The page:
Further discussion:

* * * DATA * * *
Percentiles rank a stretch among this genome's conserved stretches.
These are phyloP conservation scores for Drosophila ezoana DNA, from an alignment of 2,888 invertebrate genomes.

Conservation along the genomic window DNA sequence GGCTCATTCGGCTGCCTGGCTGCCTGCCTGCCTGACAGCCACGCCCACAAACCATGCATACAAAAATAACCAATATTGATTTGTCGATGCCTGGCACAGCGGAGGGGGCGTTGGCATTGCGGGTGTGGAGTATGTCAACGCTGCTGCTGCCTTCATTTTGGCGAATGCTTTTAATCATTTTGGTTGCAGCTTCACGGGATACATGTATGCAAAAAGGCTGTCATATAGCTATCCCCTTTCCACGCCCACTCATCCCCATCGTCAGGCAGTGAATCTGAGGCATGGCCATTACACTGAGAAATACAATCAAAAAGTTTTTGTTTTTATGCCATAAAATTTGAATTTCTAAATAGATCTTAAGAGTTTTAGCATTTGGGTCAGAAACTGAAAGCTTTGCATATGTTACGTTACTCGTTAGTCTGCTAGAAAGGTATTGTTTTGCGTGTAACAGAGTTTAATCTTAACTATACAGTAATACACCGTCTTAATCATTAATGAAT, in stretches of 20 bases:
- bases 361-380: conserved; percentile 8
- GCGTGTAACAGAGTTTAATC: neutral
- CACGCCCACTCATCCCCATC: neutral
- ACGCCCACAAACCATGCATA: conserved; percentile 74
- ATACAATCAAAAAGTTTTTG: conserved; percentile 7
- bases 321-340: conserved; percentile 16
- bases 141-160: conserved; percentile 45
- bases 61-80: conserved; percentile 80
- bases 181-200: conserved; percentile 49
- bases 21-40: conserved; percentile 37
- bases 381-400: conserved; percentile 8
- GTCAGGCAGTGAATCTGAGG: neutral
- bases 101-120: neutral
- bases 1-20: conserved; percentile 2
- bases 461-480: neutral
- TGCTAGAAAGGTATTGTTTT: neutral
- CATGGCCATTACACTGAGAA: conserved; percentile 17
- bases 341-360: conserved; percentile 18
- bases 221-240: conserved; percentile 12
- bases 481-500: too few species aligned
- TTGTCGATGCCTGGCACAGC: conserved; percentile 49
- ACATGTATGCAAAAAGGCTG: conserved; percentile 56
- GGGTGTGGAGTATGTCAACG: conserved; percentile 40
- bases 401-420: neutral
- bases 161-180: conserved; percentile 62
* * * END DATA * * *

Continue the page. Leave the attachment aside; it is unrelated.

I have thought a great deal about this subject, and I can provide further argumentation along the same lines. I have thought of reasonable arguments for how it might be possible to have several persons act as one God (something like the trinity), how such a god might have an incentive to create an afterlife for certain persons, why the conditions for getting into this afterlife have to be similar to those proposed by mainstream religions, and why it is necessary to create material beings in order to more fully reflect the glory of God. I have also come up with good resolutions to the Euthyphro dilemma and the question of whether God can create a rock which is too heavy for him to lift. But I think this post is already long, so I will not post these other arguments unless asked. Note that I consider all of these other arguments to be purely reasonable speculation. I have no tangible evidence for it, and there is always the possibility that the truth is utterly beyond our understanding.